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Page 226

VI
WHY DID THEY CONFESS?

-or "split" him, to use the term commonly employed in the Ogpu-resort would frequently be made to a personal interview with Stalin, in which some bargain would be struck. I know that Kamenev and Zinoviev, Lenin's closest collaborators, had such audiences with Stalin some months before they were put on trial. Zinoviev bowed to Stalin's demand. As a member of his family later put it, two reasons guided Zinoviev in agreeing to the confession: "First, there was no other way out politically; second, he hoped to save his family from persecution." Kamenev, too, feared reprisals on his wife and three children, as his plea in court revealed. It is an established practice of Stalin's to punish the family of a man accused of a political crime. Indeed they are held guilty according to the present Soviet criminal code.
Karl Radek, one of the leading figures in the second show trial, refused to answer the young examiner, Kedrov, assigned to put him through the "conveyor system." When Kedrov failed by his insults to get anywhere with his prisoner, a brilliant publicist, they took him to Stalin. When he returned from the Kremlin, Radek was in an altogether different mood. He and Stalin had reached an understanding. Radek knew what the "big boss" wanted. It was the prisoner who now took over the job of drafting his own confession :
" You can go to sleep, Kedrov. I'll do the rest." And from then on Radek conducted the investigation against himself.
A light is shed on the "confessions" made by three of Stalin's most eminent victims by the parts they played at a meeting in the Kremlin just one year before. The occasion was a plenary session of the Central Committee of the Communist Party, numbering seventy members. The purge was then reaching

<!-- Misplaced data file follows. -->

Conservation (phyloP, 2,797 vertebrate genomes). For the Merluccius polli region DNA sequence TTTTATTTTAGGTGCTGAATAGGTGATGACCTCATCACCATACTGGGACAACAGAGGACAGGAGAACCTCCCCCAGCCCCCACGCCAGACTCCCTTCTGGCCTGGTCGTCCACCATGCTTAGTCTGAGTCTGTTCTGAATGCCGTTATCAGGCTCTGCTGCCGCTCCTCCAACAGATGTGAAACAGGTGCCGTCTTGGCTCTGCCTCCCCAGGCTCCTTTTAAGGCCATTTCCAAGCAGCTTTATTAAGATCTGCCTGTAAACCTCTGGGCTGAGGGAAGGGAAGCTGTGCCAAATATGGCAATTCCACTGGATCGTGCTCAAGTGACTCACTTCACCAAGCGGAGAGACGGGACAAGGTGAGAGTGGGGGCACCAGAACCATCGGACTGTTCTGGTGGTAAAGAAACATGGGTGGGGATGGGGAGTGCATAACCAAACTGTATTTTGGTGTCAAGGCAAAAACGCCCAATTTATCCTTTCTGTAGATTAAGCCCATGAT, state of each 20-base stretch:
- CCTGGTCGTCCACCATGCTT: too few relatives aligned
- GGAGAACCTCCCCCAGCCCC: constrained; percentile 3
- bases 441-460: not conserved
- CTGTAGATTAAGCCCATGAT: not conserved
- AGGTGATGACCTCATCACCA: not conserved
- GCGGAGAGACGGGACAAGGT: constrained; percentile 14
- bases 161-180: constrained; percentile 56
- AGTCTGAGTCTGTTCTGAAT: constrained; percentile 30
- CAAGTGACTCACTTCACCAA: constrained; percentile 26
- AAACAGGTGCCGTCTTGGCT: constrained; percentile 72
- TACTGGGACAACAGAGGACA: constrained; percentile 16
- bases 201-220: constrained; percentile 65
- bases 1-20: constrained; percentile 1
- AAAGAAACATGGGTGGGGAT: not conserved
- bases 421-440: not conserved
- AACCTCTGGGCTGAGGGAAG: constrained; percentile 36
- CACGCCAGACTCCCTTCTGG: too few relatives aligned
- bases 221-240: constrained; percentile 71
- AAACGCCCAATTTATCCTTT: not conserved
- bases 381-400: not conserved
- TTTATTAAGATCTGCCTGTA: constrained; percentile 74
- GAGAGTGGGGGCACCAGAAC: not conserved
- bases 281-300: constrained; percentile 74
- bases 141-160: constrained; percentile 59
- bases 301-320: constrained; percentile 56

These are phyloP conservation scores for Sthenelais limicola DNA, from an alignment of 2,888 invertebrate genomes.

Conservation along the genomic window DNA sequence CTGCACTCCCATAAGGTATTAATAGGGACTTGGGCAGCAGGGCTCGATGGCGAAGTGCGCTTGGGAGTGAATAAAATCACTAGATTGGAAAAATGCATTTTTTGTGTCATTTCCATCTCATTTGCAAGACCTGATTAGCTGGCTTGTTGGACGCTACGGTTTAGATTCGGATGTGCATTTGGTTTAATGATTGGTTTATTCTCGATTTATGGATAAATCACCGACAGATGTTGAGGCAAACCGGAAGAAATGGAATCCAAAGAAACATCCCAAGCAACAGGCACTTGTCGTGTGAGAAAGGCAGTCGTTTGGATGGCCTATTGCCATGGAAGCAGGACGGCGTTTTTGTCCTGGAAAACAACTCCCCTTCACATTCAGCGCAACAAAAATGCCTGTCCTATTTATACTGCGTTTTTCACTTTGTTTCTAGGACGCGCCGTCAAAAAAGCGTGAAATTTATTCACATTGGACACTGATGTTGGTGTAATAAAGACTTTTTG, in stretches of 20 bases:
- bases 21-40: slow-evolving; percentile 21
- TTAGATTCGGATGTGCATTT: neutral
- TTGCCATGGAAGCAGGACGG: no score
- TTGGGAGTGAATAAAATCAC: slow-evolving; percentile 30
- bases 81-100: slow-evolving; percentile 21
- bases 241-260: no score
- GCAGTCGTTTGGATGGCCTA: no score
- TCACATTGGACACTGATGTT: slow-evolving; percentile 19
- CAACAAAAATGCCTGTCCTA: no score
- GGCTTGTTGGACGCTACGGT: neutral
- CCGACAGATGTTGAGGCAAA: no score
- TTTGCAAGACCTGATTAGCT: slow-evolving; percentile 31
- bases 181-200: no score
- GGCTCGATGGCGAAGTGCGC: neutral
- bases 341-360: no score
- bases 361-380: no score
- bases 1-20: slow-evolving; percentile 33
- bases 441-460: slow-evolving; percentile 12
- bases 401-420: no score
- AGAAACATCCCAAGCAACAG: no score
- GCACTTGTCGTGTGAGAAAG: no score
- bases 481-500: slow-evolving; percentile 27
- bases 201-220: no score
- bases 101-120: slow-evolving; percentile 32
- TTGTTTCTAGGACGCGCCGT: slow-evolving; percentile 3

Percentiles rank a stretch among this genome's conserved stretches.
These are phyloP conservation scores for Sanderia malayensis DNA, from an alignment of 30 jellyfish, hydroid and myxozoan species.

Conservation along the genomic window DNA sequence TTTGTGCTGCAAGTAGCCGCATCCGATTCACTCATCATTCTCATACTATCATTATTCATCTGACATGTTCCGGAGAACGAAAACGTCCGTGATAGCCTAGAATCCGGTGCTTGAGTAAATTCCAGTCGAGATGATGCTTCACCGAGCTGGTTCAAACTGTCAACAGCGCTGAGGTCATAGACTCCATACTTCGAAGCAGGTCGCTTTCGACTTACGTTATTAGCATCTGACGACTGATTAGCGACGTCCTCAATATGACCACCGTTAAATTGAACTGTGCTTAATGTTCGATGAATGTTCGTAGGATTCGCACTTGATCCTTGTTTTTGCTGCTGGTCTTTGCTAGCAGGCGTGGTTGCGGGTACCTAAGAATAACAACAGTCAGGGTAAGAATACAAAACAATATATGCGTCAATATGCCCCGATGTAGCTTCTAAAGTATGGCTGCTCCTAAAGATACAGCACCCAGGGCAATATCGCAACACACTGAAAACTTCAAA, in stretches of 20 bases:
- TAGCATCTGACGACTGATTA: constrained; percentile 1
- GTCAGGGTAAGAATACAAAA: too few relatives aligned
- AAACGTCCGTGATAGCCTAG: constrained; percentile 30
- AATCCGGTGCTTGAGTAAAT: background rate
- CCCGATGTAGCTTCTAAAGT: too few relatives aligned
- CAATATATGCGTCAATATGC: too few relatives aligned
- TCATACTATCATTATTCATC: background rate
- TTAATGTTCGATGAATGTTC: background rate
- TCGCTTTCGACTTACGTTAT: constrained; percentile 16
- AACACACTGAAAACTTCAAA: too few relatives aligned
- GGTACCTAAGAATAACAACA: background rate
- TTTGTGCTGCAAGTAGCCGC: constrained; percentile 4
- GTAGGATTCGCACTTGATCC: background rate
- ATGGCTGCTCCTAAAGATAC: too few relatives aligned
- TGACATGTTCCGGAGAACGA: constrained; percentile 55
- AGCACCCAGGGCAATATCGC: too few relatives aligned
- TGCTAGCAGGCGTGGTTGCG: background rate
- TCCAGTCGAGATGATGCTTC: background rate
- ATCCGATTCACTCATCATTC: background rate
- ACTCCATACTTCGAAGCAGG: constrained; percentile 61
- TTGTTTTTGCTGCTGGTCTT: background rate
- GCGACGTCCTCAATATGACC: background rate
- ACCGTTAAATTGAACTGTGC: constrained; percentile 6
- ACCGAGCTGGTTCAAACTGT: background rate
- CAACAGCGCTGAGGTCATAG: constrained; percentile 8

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where is HTML where is HEAD where is TITLE -or "split" him, to use what is term commonly employed in what is Ogpu-resort would frequently be made to a personal interview with Stalin, in which some bargain would be struck. I know that Kamenev and Zinoviev, Lenin's closest collaborators, had such audiences with Stalin some months before they were put on trial. Zinoviev bowed to Stalin's demand. As a member of his family later put it, two reasons guided Zinoviev in agreeing to what is confession: "First, there was no other way out politically; second, he hoped to save his family from persecution." Kamenev, too, feared reprisals on his wife and three children, as his plea in court revealed. It is an established practice of Stalin's to punish what is family of a man accused of a political crime. Indeed they are held guilty according to what is present Soviet criminal code. Karl Radek, one of what is leading figures in what is second show trial, refused to answer what is young examiner, Kedrov, assigned to put him through what is "conveyor system." When Kedrov failed by his insults to get anywhere with his prisoner, a brilliant publicist, they took him to Stalin. When he returned from what is Kremlin, Radek was in an altogether different mood. He and Stalin had reached an understanding. Radek knew what what is "big boss" wanted. It was what is prisoner who now took over what is job of drafting his own confession : " You can go to sleep, Kedrov. I'll do what is rest." And from then on Radek conducted what is investigation against himself. A light is shed on what is "confessions" made by three of Stalin's most eminent victims by what is parts they played at a meeting in what is Kremlin just one year before. what is occasion was a plenary session of what is Central Committee of what is Communist Party, numbering seventy members. what is purge was then reaching where is meta name="keywords" content="old books, Free book , free book offer , free audio books , free coloring book pages , free book reports , free audio book , audio books free download , book free , free guest book , books free , free book summaries , download free audio books , free childrens books." where is where are they now rel="stylesheet" type="text/css" href="../../style.css" where is meta http-equiv="Content-Type" content="text/html; charset=iso-8859-1" where is BODY bgColor=#ffffff text="#000000" where are they now ="#000000" v where are they now ="#FF0000" where is div align="center" where is strong where is strong where is a href="http://www.aaoldbooks.com" Books > where is a href="../default.asp" title="Book" Old Books > where is strong where is a href="default.asp" I Was Stalin's Agent (1940) where is table width="700" border="1" align="center" cellpadding="15" cellspacing="0" where is center where is tr where is td width="160" align="center" valign="top" where is div align="center" where is td align="center" valign="top" where is div align="left" where is div align="center" where is p align="left" Page 226 where is strong VI WHY DID THEY CONFESS? where is p align="justify" -or "split" him, to use what is term commonly employed in what is Ogpu-resort would frequently be made to a personal interview with Stalin, in which some bargain would be struck. I know that Kamenev and Zinoviev, Lenin's closest collaborators, had such audiences with Stalin some months before they were put on trial. Zinoviev bowed to Stalin's demand. As a member of his family later put it, two reasons guided Zinoviev in agreeing to what is confession: "First, there was no other way out politically; second, he hoped to save his family from persecution." Kamenev, too, feared reprisals on his wife and three children, as his plea in court revealed. It is an established practice of Stalin's to punish what is family of a man accused of a political crime. Indeed they are held guilty according to what is present Soviet criminal code. Karl Radek, one of what is leading figures in what is second show trial, refused to answer what is young examiner, Kedrov, assigned to put him through what is "conveyor system." When Kedrov failed by his insults to get anywhere with his prisoner, a brilliant publicist, they took him to Stalin. When he returned from what is Kremlin, Radek was in an altogether different mood. He and Stalin had reached an understanding. Radek knew what what is "big boss" wanted. It was what is prisoner who now took over what is job of drafting his own confession : " You can go to sleep, Kedrov. I'll do what is rest." And from then on Radek conducted what is investigation against himself. A light is shed on what is "confessions" made by three of Stalin's most eminent victims by what is parts they played at a meeting in what is Kremlin just one year before. what is occasion was a plenary session of what is Central Committee of what is Communist Party, numbering seventy members. what is purge was then reaching where is Server.Execute("_SiteMap.asp") %